Objective: We describe our strategy and experience using the da Vinci S system to develop a completely robotic gastric bypass technique in a stepwise fashion.
The first robotic bariatric procedure was performed in1999 by Cardiere.1 The wristed movement and 7 degees of motion, enhanced high definition optics, superior ergonomics, and numerous other advantages have been previously described.2 Additionally, there has been a large case report showing a zero percent mortality and zero percent leak rate in over 500 robotic roux en Y gastric bypasses.3 Since the first robotic procedure, however, there has not been a significant application of robotic technology to bariatric procedures. Part of the slow adoption of robotic technology in bariatrics may be due to limitations in operating in multiple quadrants, lack of tactile feedback, and long operative times. These challenges may have contributed to the scarcity of totally robotic gastric bypass techniques. Hybrid techniques, in which portions of the procedure are completed robotically and portions are completed laparoscopically, have had little appeal to most bariatric surgeons.
Methods: In January of 2009 a single surgeon at Celebration Health started performing robotic gastric bypasses. The procedure was divided into segments: docking, creating the gastric pouch, creating the roux and biliopancreatic limbs and jejuno-jejunostomy, and creating the gastro-jejunostomy.
Each procedure is performed in the sequence listed above. The alimentary limb is created in an ante-colic, ante-gastric fashion. The jejuno-jejunostomy is formed by a stapled side to side anastamosis with closure of the resulting enterotomy in a running two-layered sutured closure. The gastro-jejunostomy is formed as a two-layered sutured anastamosis.Initial cases began laparoscopically with completion of the gastro-jejunostomy performed robotically. The jejuno-jejunostomy was added once the gastro-jejunosotomy was performed in 30 minutes or less. As proficiency increased in each step, we progressed to a totally robotic bypass procedure.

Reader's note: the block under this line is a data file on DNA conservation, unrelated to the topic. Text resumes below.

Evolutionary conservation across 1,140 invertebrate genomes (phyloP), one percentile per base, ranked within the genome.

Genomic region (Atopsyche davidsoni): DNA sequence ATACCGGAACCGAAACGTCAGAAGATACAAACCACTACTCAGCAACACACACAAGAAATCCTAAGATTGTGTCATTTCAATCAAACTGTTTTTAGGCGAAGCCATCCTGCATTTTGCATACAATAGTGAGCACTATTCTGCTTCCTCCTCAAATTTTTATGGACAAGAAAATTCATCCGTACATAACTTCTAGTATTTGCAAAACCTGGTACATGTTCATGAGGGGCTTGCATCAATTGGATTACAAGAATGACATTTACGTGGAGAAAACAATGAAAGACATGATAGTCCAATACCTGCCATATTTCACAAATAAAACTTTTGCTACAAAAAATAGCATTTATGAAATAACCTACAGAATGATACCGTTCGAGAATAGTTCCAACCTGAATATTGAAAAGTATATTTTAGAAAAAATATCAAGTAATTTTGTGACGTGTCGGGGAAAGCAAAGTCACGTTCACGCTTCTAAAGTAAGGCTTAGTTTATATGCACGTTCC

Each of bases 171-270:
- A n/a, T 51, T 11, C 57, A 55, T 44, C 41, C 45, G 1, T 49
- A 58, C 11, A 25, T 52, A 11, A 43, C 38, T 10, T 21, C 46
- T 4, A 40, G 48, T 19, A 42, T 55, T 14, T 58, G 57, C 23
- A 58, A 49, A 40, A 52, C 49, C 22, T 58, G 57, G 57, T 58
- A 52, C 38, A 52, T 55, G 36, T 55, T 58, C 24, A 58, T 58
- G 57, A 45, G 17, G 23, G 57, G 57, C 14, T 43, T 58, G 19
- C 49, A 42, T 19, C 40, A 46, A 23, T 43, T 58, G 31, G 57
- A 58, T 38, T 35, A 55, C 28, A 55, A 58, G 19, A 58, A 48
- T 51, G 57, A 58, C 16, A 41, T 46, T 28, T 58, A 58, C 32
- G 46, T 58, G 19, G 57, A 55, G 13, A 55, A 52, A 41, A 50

Results: Between January-July of 2009, thirty-six robotic assisted or totally robotic gastric bypasses were performed. A total of 26 gastro-jejeunal anastamosis, 4 gastro-jejunal anastamosis + jejuno-jejunal anastamosis and 6 totally robotic gastric bypass procedures were performed. The times for the completion of the gastro-jejunal anastamosis are listed below.
|Cases||Docking (cases under 10min/ total cases)||Gastro-jejunostomy(min)|
Six totally robotic cases were performed. Console time for the first case was 125 minutes. Cases 2-6 took an average of 106 minutes (range: 104-107 minutes). The gastro-jejunotomy was performed in an average of 24 minutes in these six cases.
Conclusions: The conversion from laparoscopic to totally robotic gastric bypass surgery can be achieved in a stepwise fashion to limit prolonged operative times over a relatively short experience.
1 GB Cadiere, et al., The world’s first obesity surgery performed by a surgeon at a distance. Obes Surg, 1999; 9(2): 206-209.
2 E Wilson. The Evolution of Robotic General Surgery. Scandanavian, Scan J Surg 2009;98:1-17.
3G. Hubens, et al., Roux-en-Y gastric Bypass procedure performed with the da Vinci Robot System: is it worth it? Surg. End .2008; 22(7): 1690-96.
Program Number: P564